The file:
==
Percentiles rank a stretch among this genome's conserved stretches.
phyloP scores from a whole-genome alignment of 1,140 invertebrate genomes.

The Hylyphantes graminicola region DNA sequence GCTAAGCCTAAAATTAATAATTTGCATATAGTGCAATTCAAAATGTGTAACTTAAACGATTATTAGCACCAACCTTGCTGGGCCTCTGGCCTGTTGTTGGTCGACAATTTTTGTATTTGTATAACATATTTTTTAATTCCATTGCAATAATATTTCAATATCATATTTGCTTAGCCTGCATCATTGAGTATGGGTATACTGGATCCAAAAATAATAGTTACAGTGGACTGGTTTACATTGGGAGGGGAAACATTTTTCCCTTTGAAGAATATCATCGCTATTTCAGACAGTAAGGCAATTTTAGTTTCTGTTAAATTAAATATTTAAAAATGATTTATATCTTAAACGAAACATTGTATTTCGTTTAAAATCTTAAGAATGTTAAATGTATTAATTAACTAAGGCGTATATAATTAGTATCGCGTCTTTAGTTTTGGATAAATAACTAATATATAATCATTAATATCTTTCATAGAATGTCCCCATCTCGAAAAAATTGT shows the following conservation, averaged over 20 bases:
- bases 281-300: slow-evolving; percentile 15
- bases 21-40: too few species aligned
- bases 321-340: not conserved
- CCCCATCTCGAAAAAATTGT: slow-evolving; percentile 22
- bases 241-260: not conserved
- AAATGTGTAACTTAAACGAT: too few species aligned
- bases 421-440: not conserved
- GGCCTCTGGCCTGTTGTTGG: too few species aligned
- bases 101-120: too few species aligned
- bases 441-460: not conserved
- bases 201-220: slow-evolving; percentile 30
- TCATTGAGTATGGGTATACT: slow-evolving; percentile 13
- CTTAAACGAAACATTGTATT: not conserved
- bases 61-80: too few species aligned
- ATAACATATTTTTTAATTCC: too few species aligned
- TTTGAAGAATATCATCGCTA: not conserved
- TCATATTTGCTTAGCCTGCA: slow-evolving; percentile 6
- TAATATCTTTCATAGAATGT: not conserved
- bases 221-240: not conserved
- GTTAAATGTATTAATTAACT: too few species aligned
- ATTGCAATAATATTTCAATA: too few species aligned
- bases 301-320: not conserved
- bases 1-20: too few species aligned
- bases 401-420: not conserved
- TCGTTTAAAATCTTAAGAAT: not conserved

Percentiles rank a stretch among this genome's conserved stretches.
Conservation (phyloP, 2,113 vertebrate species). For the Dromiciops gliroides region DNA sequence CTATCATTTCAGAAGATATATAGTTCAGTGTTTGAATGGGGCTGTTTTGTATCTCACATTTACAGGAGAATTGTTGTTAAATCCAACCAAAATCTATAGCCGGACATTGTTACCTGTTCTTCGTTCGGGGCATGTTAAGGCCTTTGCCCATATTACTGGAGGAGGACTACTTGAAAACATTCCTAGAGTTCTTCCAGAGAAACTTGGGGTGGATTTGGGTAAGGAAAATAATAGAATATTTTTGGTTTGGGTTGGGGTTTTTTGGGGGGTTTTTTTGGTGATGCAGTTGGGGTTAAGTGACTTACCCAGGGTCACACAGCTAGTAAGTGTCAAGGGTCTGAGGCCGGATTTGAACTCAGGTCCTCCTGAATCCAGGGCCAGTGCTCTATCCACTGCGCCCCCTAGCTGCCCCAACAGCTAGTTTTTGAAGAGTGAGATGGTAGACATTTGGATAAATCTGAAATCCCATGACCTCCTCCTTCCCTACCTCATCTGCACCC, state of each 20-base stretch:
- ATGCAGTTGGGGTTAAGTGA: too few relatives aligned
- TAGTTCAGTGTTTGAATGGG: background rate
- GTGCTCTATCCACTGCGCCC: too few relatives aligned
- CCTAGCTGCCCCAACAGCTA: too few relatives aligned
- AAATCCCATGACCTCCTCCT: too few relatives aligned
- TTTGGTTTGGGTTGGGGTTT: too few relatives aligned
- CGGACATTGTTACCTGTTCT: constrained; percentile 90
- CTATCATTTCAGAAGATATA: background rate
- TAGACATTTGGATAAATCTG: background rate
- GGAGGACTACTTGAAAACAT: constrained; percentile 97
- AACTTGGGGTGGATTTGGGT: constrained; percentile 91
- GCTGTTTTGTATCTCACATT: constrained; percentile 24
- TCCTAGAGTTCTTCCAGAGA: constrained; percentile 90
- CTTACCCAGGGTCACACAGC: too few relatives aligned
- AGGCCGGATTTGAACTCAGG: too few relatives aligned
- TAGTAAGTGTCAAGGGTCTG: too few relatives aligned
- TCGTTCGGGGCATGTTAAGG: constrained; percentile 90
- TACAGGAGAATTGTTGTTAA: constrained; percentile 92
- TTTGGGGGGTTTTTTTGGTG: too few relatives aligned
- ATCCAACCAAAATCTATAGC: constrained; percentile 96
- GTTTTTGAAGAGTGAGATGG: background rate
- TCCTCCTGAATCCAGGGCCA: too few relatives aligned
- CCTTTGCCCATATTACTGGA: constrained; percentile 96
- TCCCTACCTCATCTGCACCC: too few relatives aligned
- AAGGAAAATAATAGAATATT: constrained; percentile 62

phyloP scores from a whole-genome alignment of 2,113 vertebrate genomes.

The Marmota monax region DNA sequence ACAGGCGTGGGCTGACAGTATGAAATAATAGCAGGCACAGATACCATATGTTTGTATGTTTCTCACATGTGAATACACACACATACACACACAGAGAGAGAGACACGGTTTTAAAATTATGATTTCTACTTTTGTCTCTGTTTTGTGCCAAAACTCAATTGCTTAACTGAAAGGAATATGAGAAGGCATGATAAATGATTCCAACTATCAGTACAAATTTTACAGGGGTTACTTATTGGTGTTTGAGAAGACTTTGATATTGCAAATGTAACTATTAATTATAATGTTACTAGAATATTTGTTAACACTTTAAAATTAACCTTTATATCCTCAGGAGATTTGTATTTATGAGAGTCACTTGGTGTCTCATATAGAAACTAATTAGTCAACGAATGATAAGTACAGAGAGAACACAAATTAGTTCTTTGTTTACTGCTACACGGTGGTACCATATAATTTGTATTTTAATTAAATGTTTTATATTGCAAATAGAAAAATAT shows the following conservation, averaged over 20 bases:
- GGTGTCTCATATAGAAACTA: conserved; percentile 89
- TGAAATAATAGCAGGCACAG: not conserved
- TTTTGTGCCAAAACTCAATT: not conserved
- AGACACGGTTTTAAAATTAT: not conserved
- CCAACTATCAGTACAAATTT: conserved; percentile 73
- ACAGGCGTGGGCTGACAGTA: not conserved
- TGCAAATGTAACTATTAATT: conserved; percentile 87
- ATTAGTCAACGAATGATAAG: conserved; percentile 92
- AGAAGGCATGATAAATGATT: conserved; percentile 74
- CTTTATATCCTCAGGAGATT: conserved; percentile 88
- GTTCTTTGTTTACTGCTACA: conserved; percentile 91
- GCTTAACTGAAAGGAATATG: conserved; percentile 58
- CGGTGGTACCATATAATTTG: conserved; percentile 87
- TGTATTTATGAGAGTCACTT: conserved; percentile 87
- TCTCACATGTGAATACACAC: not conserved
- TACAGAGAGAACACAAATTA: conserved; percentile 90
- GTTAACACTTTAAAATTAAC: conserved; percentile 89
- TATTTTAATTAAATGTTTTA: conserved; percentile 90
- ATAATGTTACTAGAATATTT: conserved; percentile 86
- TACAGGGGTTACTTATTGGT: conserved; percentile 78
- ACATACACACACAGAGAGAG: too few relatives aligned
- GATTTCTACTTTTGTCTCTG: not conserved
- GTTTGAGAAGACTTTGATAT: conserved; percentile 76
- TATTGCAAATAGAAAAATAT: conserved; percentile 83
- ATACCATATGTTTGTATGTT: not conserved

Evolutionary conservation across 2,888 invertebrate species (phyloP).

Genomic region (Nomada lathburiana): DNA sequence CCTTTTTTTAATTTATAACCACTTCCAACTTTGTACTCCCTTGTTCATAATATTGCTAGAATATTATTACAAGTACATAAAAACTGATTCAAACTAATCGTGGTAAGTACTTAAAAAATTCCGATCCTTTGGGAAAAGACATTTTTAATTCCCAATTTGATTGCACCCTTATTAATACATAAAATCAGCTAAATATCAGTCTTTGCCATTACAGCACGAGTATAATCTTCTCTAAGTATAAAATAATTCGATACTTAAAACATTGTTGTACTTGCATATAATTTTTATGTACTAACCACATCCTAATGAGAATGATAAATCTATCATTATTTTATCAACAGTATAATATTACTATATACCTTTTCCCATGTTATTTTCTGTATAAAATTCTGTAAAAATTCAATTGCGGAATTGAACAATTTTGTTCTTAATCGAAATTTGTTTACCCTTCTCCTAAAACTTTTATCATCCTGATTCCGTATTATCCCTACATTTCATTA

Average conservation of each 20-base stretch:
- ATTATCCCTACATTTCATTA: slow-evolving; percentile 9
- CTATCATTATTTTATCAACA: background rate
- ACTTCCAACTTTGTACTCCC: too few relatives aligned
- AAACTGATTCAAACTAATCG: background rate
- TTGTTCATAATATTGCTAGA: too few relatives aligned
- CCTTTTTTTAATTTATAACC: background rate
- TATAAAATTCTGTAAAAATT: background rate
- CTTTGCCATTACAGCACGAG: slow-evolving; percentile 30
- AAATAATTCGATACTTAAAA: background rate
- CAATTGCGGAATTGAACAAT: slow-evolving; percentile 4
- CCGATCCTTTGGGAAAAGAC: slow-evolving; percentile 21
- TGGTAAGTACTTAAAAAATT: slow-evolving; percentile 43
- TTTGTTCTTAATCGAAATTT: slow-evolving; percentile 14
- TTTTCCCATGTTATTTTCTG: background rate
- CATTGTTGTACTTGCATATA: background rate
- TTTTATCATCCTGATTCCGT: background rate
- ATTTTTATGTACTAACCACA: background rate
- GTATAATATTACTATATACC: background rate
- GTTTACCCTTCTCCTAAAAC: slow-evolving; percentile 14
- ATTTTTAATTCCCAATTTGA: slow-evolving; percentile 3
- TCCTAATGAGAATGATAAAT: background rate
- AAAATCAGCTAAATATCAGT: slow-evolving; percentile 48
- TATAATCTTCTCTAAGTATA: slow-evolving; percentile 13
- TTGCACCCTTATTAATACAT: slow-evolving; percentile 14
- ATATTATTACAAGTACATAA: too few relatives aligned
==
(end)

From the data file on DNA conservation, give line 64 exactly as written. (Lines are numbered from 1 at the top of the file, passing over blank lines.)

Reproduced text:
- TGCAAATGTAACTATTAATT: conserved; percentile 87